What you need to know:
In 2019, according to the GSMA Mobile Economy 2020 report, mobile technologies and services generated 9 per cent of GDP in Sub-Saharan Africa, or $155 billion of economic value.
Digital connectivity provided by Telcos and Mobile Network Operators (MNOs) is well placed to make a positive impact on access to resources by women, ‘formalise’ informal employment, and improve access to education for all.
Communication and internet access are transformational. They empower citizens to meaningfully contribute to their countries’ economies and shape sustainable economic futures.
“The ever-evolving supply of technology gives rise to life-enhancing opportunities. The more technology penetrates into our communities, the more we can expect everyday problems to be resolved by its use. One fascinating example is of tele-medicine, where patients need not travel vast distances to reach doctors. Rather, they go to a connected centre and get consultations, and, in some cases, have surgeries performed remotely,” says Sitholizwe Mdlalose, Vodacom MD.
It is evident that connectivity is key to unlocking broader economic growth across Africa. According to the GSMA Mobile Economy 2020 report, mobile technologies and services generated nine per cent of GDP in Sub-Saharan Africa in 2019 – a contribution that amounted to more than $155 billion of economic value added.
The mobile ecosystem also supported almost 3.8 million jobs (directly and indirectly), and made a substantial contribution to the funding of the public sector, with $17 billion raised through taxation. By 2024, mobile’s contribution will reach about $184 billion as countries increasingly benefit from the improvements in productivity and efficiency brought about by the increased take-up of mobile services.
We must connect more people with more services
Internet connectivity across Africa is still low, and there is a need to use innovative ways to connect the unconnected and the underserved. The GSMA found that the mobile market in Sub-Saharan Africa would reach several important milestones over the next five years: Half a billion mobile subscribers in 2021; one billion mobile connections in 2024; and 50 per cent subscriber penetration by 2025. These achievements will be underpinned by operators’ continued investment in network infrastructure.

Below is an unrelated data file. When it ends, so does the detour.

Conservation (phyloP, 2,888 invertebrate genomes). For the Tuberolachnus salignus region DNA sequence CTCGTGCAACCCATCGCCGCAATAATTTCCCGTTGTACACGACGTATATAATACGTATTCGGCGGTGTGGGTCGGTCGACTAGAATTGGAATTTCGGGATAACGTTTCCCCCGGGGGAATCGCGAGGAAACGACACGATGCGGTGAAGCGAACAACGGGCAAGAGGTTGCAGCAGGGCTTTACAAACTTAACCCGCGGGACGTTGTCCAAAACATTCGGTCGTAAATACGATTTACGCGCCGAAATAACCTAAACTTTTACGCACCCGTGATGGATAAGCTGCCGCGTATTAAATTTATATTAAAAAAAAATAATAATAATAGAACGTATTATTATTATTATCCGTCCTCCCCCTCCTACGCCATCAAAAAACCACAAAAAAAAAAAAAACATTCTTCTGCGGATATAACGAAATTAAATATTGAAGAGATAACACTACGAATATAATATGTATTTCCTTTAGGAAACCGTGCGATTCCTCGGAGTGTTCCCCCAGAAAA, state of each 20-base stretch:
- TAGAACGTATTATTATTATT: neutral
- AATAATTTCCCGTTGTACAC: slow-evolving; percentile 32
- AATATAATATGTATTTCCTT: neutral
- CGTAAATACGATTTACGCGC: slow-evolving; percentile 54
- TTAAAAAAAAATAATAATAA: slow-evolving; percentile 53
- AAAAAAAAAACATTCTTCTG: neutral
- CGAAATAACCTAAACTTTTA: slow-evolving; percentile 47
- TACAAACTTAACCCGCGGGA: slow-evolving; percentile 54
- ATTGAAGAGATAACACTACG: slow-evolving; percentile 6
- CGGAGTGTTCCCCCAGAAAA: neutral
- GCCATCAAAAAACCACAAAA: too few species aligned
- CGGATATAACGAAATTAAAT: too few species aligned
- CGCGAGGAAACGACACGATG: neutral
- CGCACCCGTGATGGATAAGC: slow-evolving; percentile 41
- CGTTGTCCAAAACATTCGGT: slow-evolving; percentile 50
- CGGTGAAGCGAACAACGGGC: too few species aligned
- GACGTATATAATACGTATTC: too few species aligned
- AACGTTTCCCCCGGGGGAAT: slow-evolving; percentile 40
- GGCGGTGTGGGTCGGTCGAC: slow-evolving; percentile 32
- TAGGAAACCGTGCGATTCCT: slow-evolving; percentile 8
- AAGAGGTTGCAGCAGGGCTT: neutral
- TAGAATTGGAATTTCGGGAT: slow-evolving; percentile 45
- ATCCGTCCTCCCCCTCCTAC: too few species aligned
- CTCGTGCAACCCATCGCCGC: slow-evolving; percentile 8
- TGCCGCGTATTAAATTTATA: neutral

To support broader digitalisation, major infrastructure expansions will be required, including those in backbone networks and last-mile connectivity. It is estimated that governments, development finance institutions, companies, and investors, will need to spend $100 billion on key ICT infrastructure by 2030 to achieve universal broadband access, including 250,000 new 4G base stations and 250,000km of fibre cable. And with 5G on the horizon, although not yet at the point of roll-out in most African countries, there is no question that there is a significant task ahead.
The digitisation of our continent will not happen overnight. This is a long-term commitment that is only possible through sustained, robust and authentic collaboration. Partnerships with governments, businesses, and organisations, both local and international, are an important cornerstone of continued success in digitalisation. We must maintain a collaborative approach to build a future that is fair, inclusive, and sustainable. Initiatives such as the African Union Commission Digital Transformation Strategy and the UN Digital Cooperation Roadmap provide sensible frameworks for how this could progress.